If you want to make a little boy (or big guy) happy, make him banana bread for breakfast. It’s a proven fact. (I hear little girls like it too, but I don’t have any daughters to confirm this rumor.) And since I’ve been baking with coconut flour for ages, making a coconut flour banana bread was a piece of cake, er, slice of bread.
Even though I LOVE the texture of coconut flour (it’s my favorite for cakes & muffins), it’s a little dense and the flavor can be overpowering in some recipes. My very favorite paleo baking recipes are the ones in which I combine two or more flours to create that just-right texture. It’s how I came up with my Ultimate Paleo Chocolate Chip Cookies (if you haven’t made them, what are you waiting for???).
You know that cassava flour is a favorite around here, because it most closely mimics white flour in lots of recipes, but there is a learning curve. Overdo it, and the finished product will be gummy, but get it just right, and you may convince even your friends who eat wheat that they won’t be missing out if they go grain-free.
Why go grain-free?
Our family has been (mostly, off-and-on) grain-free for over five years now. We’ve learned what works for us and have healed our guts enough that we don’t have to stick with a super rigid diet, but the fact is, we all feel best (and behave best) on a grain-free diet.
Grains contain a number of components that can be hard on digestion, including:
- lectins- found in legumes and grains, lectins are a part of plants’ natural defense mechanisms. They are difficult to digest and can even damage the cells that make up the gut barrier, contributing to leaky gut.
- gluten- found in wheat, barley, rye, and some oats, gluten is a difficult-to-digest protein. It’s especially problematic for children with behavioral disorders because it can bind to key receptors that effect mood and behavior, as well as those with autoimmune diseases. Today’s processed and pesticide-laden wheat is best avoided by everyone.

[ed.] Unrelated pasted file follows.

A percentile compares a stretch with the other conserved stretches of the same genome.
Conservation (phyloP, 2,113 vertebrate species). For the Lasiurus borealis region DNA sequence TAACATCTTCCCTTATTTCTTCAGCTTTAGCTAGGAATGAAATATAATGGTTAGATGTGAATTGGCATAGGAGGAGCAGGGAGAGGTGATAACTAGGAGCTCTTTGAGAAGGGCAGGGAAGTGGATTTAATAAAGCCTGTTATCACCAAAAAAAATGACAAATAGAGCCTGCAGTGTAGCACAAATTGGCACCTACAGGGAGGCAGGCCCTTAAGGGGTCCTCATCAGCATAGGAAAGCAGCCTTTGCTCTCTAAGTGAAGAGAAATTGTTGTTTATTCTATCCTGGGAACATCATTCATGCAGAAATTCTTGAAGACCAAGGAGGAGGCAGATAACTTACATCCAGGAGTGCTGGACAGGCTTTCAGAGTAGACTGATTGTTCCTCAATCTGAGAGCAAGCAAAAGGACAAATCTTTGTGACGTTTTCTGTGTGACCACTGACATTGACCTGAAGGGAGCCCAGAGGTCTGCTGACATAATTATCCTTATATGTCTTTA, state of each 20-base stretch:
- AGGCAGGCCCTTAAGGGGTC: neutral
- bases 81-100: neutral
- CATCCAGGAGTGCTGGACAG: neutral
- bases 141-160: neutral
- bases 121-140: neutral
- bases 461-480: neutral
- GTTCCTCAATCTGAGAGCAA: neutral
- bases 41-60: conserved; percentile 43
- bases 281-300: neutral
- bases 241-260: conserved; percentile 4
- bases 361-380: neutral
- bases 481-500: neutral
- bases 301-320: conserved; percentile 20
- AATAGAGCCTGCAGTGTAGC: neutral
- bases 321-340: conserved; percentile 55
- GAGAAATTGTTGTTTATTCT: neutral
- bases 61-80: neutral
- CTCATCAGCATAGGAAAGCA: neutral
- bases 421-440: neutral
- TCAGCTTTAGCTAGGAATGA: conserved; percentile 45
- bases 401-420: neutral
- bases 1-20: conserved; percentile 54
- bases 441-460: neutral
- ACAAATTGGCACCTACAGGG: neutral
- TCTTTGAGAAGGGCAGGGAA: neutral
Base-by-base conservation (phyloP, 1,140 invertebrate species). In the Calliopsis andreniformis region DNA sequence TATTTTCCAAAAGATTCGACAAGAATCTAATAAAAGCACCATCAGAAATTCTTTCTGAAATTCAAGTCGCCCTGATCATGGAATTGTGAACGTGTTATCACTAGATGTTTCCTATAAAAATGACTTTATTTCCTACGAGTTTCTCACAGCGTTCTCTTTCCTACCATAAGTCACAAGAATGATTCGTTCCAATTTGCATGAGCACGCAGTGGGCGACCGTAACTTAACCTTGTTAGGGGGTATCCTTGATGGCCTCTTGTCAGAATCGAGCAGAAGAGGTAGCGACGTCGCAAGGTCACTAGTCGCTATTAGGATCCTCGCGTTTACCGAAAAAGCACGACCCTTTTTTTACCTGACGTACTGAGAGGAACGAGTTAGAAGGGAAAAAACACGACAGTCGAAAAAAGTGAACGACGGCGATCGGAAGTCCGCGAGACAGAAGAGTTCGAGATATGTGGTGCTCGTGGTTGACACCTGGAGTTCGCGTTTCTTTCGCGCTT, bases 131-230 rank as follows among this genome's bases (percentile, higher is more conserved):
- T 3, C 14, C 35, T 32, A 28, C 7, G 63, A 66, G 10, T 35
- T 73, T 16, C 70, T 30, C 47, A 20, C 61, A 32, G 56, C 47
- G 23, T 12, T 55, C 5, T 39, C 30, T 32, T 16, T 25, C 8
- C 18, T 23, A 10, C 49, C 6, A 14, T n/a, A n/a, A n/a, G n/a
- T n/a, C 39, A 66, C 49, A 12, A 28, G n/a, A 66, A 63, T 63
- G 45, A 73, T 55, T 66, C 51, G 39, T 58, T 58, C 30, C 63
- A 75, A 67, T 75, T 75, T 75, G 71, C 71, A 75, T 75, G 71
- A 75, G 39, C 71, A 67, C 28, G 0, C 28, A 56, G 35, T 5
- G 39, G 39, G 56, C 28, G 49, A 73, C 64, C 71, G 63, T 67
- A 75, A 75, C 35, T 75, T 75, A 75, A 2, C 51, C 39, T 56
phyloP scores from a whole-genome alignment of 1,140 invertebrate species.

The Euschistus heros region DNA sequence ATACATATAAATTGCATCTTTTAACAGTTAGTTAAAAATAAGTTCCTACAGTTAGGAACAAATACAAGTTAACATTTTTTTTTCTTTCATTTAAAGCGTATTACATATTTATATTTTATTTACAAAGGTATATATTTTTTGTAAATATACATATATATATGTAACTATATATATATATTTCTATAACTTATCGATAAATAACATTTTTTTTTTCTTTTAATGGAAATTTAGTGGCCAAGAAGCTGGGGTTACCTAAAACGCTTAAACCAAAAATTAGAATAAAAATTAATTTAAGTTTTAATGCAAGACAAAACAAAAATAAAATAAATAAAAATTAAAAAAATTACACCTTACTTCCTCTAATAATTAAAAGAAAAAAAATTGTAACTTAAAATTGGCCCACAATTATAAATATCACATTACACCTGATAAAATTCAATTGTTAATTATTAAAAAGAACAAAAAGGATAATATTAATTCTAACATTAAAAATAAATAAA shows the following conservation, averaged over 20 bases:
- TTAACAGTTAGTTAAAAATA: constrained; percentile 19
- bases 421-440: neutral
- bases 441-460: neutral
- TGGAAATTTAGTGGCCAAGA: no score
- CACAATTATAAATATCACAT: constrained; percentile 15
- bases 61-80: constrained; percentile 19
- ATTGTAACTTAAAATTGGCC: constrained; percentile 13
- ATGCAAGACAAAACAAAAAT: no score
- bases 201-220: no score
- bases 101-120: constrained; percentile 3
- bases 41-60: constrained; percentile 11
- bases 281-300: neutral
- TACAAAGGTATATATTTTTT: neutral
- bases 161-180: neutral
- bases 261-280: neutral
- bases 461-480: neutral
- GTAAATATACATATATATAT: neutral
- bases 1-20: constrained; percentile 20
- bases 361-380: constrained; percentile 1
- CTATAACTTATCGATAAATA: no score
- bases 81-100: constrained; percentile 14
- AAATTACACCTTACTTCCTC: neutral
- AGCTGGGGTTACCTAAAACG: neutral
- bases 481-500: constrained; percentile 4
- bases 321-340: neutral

- phytic acid- an anti-nutrient that blocks your body’s absorption of minerals. Not only is it difficult to absorb any of the nutrition found in grains themselves, but they may prevent you from absorbing nutrients from the other foods you eat along with them.
It’s because of these problematic elements of grains that our family chooses to skip them for the most part. We’re also human and enjoy occasional indulgences and even made a party of eating at Chick Fil A this week while our house was being shown (remind me to tell you about that time we sold our house with four children underfoot and a husband traveling the majority of the time- I’ts. A. Walk. In. The. Park.).
I’ve found we do best with balance and without being too controlling, but still focus on most of our diet being nutrient dense. Which is why I have to come up with grain-free recipes my boys love like this coconut flour banana bread.
Cassava flour for the win
To get just the right texture, and avoid the overly-coconutty flavor that happens sometimes, I did a 1:1 combination of coconut flour and cassava flour for this recipe. Mr. Incredible said, and I repeat, “This is legit!”
The rest of us rather liked it too. We grabbed it as a snack before heading out when our house was being shown… and before going to Chick Fil A, because boys are always hungry.
I love cassava flour for a number of reasons, including:
- it more closely mimics all-purpose flour than anything else I’ve tried
- it is free from inflammatory proteins
- it is a good source of resistant starch, which feeds the good bacteria in your gut
- it’s totally grain- and gluten-free
- it contains minerals like calcium, manganese, and iron
- it’s a good source of fiber
- it’s a good source of carbohydrates
Cassava flour is not low carb, but with all the fiber in this bread, I feel great about adding it in. Plus, this bread doesn’t have a lot of added sweetener since bananas are already sweet, so it’s great for breakfast with a smoothie or protein drink (like bulletproof chocolate milk or tea), or a tall glass of raw milk.
Get my favorite cassava flour here.
Tip: add chopped nuts or chocolate chips for a yummy treat- I made one of each and the boys loved both!
Grab the recipe for Cassava and Coconut Flour Banana Bread below.
Cassava & Coconut Flour Banana Bread
- 2 bananas with brown spots
- 4 eggs
- 1/2 cup coconut flour
- 1/2 cup cassava flour
- 1/4 cup avocado oil
- 1/4 cup maple syrup
- 1/2 tbsp. vanilla extract
- 1/2 tsp. baking soda
- dash salt
- Optional: 1/4-1/2 cup chopped nuts or allergy-friendly chocolate chips
- Preheat oven to 350.
- Grease standard-sized loaf pan (I love this kind) with fat of choice.
- In a large mixing bowl, use a hand mixer to mash the bananas.
- Add the eggs, vanilla, oil, and maple syrup and mix on high until combined well. It's ok if the bananas are a little lumpy.
- Add the flours, baking soda, and salt, and combine once more until smooth.
- Add nuts or chocolate chips, if desired, and stir by hand to disperse.
- Pour into prepared loaf pan and bake for 40-45 minutes, until a toothpick inserted into the middle comes out clean.
- Cool before slicing and serving warm with butter or ghee.
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Could I sub pumpkin puree for banana?
You could definitely try it! Let us know how it works. 🙂
Has anyone tried making this without maple syrup?
I haven’t, but if you do, let us know how it goes!
Very dry. Followed the recipe exactly
Cassava flour brands can vary greatly and different brands will produce different results.